An hour later, the cooks came to tell me and the GM that there wasn’t enough prep done. I wound up in the kitchen in a semi-formal gown (I hardly ever get all dressed up, but when I do, I do it right) cutting sweet potato fries and cursing. As I headed into the kitchen, I heard one of the cooks calling the kitchen manager and asking her to come in. He reported that she’d be there in 5. Twenty minutes later, she called to tell me that she couldn’t come in. I think she started to give me some explanation, but I cut her off, I was too busy and it was too noisy and I had to go.
We got slammed only minutes after I stepped up to the cutting board, and the kitchen crashed completely. Forty-five minute ticket times, running out of things left and right, drunk asshole customers (who, yes, my staff do not have to put up with, and they tossed out at least two that night), perfectly nice customers giving up on their orders and leaving, fucking everything. I had to tell the servers to stop taking orders to give the cooks time to clear the rail and get prepped up for breakfast. It was an absolute nightmare for me, and once there was no more I could physically do at the moment, I went back to my office and cried.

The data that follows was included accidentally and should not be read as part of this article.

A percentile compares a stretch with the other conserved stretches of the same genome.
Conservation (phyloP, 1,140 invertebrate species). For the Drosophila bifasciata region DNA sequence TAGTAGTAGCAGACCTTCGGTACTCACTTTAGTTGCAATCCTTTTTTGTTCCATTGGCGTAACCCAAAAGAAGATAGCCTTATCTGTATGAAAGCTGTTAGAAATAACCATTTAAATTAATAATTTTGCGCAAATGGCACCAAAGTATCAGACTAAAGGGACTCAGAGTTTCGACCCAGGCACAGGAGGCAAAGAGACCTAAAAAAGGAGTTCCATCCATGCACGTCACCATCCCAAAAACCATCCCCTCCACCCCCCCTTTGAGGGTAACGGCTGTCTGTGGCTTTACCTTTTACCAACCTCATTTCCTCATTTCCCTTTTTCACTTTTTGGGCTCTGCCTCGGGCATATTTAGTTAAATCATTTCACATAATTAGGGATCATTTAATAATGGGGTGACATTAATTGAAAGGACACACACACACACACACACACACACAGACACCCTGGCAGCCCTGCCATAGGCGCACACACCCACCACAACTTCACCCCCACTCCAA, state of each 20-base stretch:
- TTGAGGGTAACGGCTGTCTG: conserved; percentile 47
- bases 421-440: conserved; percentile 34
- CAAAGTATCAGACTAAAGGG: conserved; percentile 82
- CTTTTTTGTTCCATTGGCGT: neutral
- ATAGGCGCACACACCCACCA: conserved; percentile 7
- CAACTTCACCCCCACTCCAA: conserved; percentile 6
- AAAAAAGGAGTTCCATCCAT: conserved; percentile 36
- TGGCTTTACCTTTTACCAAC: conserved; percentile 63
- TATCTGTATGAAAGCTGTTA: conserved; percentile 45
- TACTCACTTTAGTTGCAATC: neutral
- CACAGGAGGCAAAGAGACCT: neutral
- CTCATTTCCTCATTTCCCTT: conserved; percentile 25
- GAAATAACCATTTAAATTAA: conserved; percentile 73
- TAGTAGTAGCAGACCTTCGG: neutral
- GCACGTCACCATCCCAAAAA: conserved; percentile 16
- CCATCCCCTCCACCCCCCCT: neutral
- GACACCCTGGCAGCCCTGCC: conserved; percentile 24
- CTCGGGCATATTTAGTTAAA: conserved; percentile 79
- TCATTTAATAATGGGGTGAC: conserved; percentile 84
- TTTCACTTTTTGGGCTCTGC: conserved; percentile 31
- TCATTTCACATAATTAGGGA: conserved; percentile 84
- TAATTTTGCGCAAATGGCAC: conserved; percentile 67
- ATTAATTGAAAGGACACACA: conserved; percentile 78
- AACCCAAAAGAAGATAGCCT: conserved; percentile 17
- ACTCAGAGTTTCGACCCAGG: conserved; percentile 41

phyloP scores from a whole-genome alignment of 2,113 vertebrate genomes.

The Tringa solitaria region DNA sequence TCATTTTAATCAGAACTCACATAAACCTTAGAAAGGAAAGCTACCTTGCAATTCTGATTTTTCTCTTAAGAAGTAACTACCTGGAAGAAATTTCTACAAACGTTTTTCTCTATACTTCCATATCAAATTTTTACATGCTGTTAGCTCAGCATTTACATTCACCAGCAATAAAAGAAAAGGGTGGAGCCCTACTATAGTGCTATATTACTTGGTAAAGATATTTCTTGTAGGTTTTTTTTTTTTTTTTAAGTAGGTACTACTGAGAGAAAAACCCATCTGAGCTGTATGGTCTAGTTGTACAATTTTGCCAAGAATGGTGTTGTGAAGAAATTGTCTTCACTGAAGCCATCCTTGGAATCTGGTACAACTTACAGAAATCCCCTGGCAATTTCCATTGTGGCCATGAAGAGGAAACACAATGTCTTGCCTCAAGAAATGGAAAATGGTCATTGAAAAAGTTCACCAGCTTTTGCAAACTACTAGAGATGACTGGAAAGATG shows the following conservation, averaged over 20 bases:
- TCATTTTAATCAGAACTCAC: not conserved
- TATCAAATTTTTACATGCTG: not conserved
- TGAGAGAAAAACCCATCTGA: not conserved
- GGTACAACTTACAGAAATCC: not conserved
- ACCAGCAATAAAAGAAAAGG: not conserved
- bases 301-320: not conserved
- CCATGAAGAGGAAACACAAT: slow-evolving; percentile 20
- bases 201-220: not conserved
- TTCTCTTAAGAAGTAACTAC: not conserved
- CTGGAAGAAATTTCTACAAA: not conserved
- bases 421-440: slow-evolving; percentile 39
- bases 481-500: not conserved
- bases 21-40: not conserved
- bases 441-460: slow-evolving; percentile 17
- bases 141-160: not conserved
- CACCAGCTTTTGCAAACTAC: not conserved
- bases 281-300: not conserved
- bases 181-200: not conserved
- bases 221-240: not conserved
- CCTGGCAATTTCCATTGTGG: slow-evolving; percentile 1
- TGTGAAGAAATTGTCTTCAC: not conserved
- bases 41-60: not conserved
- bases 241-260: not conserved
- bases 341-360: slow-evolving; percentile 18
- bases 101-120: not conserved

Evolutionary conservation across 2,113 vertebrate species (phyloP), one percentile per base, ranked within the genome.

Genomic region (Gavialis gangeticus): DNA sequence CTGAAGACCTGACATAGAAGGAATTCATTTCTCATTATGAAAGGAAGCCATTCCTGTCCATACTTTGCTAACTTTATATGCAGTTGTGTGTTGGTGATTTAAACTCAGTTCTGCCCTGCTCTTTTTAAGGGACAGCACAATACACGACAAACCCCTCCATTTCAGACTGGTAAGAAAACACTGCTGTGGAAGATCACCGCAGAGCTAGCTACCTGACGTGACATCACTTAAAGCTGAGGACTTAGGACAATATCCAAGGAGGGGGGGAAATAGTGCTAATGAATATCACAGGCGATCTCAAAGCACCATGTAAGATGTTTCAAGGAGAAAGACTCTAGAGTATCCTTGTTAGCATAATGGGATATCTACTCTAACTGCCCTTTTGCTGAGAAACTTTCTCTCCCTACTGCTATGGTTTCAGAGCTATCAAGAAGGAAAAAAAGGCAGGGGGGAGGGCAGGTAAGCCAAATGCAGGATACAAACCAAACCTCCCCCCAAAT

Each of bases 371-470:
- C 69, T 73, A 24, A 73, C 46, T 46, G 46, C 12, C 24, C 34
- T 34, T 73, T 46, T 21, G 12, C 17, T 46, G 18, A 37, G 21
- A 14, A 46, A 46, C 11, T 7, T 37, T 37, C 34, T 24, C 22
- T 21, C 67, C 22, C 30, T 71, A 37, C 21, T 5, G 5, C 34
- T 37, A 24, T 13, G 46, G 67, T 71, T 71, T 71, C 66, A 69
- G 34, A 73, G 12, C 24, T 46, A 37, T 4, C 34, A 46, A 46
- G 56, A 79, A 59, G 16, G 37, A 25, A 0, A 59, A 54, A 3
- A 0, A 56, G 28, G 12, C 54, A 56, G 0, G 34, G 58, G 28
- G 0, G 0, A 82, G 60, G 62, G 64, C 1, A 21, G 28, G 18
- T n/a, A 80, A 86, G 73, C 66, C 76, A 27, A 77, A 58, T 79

I had to fire the kitchen manager the next day. There just wasn’t any way around it. I hated to, because I like her, but she took it pretty well. She knew she’d fucked up.
I promoted another cook to the position promptly. This one is older than the last, although still young (cooking is a young person’s game), but she has management experience, she’s on good terms with but not too close to the rest of the staff, and she’s got good solid ideas and a good grasp of what the job is. I have high hopes for her.
But goddamnit, I had three and a half chefs/kitchen managers in my first year, and my fourth-and-a-halfth two days into my second. I know restaurant turnover is high, but this is ridiculous.